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Hayrack Museum

Photo: Matej Leskovšek

Hayracks (Slov. kozolci) are a farming achievement with hundreds of years of tradition behind them. They demonstrate an incredible aptitude for using natural materials and a mastery of the traditions of carpentry.

The kozolec, a form of hay rack or drying frame, is an unmistakable part of Slovenia's ethnological heritage. 

Individual examples differ greatly in form, size and purpose of use. The most common types are the toplar or double kozolec, the split-level kozolec ("na kozla") and the low kozolec. Single hay racks predominate in the Upper Sava Valley and on the Kranj–Sora Plain. Most hay racks in Dolenjska, south-western Štajerska, northern Primorska, the hills around Škofja Loka, Notranjska, Bela krajina, Koroška and the area around Ljubljana are of the toplar type. The appearance, size and decoration of these hay racks or drying frames, and also the material of which they were built, depended on the wealth of their owner (or the person who commissioned them) and, of course, on the skill of the craftsman who built them. Nowhere else in the world do we find that variety of types and characteristic forms of kozolec that have developed in Slovenia.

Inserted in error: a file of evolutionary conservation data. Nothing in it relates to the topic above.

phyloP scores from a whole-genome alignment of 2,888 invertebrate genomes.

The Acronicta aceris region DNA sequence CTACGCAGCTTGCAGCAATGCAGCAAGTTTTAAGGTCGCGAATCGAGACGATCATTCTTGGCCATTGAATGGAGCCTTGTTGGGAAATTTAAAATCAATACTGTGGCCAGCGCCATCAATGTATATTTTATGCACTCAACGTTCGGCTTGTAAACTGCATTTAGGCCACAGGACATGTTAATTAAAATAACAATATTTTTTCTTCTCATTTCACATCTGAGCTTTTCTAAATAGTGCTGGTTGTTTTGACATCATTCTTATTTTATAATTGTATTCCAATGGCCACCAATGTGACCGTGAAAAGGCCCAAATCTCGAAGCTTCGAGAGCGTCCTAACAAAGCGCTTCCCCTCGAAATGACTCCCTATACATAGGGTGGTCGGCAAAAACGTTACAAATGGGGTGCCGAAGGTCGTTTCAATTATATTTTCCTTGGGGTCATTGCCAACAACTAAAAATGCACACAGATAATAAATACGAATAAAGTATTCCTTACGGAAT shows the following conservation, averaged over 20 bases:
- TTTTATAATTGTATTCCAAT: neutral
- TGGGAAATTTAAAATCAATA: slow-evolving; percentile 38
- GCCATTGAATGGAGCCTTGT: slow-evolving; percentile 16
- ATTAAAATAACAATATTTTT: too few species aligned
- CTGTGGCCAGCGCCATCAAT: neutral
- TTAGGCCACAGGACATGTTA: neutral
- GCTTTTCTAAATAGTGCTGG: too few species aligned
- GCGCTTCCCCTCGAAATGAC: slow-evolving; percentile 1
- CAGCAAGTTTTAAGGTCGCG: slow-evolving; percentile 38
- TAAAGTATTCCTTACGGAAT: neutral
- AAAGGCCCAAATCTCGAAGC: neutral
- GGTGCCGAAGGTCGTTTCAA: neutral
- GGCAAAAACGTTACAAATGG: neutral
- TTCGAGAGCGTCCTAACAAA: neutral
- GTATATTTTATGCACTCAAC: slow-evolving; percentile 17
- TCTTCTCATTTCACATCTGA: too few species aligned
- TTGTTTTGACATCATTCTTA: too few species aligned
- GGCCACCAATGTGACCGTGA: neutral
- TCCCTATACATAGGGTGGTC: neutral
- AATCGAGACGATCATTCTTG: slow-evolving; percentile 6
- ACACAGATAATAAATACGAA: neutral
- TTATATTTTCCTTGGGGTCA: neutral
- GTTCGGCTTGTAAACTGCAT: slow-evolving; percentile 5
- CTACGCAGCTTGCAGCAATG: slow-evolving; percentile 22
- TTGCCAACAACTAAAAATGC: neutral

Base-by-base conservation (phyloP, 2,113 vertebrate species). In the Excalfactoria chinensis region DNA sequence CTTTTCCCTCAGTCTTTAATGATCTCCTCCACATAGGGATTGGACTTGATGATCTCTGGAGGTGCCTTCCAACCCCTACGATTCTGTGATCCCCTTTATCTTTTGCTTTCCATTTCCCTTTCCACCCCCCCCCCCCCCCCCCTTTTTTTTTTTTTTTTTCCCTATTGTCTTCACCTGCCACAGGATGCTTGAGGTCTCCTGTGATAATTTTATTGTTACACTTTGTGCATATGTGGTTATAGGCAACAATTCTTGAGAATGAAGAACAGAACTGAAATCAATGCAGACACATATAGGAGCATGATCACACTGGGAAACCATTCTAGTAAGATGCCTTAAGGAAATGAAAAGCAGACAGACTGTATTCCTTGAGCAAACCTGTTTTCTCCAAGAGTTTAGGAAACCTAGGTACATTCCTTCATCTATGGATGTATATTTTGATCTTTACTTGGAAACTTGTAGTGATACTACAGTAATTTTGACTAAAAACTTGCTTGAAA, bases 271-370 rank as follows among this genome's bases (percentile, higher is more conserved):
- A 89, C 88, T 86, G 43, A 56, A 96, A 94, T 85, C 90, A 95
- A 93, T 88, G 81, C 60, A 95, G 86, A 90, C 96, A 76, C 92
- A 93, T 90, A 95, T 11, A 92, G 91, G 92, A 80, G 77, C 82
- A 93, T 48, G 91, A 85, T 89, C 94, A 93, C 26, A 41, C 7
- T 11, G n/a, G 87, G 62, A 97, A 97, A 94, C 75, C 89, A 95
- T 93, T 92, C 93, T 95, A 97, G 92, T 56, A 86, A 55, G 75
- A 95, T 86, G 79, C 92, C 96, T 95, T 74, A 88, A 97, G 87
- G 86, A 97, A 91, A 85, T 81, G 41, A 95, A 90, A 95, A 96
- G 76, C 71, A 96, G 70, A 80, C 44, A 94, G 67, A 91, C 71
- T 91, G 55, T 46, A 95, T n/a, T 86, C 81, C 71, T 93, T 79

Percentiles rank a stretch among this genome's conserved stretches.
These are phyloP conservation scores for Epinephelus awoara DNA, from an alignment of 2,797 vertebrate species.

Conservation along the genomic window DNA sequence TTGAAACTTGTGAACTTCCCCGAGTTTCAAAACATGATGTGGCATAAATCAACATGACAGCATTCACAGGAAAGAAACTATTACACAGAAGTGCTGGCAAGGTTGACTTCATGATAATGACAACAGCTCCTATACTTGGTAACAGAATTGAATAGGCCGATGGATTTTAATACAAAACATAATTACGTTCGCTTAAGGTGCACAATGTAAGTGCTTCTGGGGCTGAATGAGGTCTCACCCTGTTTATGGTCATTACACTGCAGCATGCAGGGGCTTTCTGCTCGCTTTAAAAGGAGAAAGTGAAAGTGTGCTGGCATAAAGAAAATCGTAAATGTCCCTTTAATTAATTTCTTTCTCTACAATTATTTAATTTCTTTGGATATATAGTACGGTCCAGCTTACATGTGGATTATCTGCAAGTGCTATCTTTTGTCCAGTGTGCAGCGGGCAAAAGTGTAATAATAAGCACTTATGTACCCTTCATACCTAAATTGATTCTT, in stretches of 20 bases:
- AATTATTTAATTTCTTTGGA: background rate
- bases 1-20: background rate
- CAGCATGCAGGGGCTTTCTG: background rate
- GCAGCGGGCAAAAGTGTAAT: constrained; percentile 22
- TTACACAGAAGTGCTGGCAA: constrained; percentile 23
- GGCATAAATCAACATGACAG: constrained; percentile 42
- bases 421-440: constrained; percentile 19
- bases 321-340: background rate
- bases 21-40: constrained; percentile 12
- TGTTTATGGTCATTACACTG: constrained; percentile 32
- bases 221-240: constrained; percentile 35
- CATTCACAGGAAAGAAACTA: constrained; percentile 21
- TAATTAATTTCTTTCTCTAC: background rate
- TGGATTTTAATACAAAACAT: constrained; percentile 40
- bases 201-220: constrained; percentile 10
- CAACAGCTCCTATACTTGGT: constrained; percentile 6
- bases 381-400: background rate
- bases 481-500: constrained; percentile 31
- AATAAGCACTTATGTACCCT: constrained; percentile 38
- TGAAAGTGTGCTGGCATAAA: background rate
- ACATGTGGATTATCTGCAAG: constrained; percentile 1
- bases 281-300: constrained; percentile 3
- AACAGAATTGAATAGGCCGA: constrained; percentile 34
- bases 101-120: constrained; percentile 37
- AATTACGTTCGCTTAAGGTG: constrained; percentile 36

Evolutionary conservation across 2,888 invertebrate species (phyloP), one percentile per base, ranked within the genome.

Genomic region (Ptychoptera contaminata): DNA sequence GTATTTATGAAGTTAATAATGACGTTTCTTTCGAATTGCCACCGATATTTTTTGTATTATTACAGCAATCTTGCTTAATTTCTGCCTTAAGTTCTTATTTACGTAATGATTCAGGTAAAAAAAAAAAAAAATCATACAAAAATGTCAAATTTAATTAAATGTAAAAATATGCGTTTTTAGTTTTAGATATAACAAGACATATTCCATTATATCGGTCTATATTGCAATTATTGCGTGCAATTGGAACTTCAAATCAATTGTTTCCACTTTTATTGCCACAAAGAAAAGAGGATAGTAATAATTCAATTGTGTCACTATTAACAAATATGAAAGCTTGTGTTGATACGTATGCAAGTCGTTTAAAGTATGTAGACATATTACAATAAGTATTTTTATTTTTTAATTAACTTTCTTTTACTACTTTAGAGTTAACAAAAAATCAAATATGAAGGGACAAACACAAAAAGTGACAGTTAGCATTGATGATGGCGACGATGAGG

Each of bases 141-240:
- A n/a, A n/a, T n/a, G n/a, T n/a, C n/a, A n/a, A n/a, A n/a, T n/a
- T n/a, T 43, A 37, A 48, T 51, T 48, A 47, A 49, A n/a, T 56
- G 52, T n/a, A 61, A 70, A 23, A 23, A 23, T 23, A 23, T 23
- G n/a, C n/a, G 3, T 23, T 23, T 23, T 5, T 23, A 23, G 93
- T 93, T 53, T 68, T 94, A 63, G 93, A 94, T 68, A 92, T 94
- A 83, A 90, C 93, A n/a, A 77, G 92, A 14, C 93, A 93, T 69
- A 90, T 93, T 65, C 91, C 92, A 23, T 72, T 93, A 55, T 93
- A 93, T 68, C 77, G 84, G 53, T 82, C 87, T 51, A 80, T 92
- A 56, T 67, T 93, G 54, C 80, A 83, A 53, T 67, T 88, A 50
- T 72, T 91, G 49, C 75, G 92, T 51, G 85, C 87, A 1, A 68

The Land of Hay Racks  in Šentrupert in the Dolenjska region is the first open-air kozolec museum. Several types of kozolec can be seen here. The oldest, "Luka's Kozolec" (originally from Trstenik, north of Kranj) dates from 1795 and is the oldest in the world. These structures were also popular with children, who used them to play hide-and-seek, to swing from, and for other children's games. They were also used for celebrations, the first Masses of newly ordained priests, theatrical performances and a variety of jobs on the farm such as corn husking, stripping leaves from tubers, etc. Sometimes an improvised wine shop or tavern known as a pušlšank (from the German Buschenschank, referring to the bush of twigs hung at the entrance) would be set up in a kozolec to sell locally produced food and wine. A kozolec also provided overnight accommodation for travellers and beggars. Young men would often sleep in them during the summer months.

Hay racks in other European countries do not have roofs and are only used for drying, while those in Slovenia have a much wider range of uses. Almost all of them have a roof and they are used to dry corn, hay, maize, flax, hemp, pulses, tubers, ferns, and so on, and also for storing tools, machinery, planks of wood and grain. The Slovenian type of kozolec can also be found in Austria, Italy and Croatia.  

Text by Tanja Glogovčan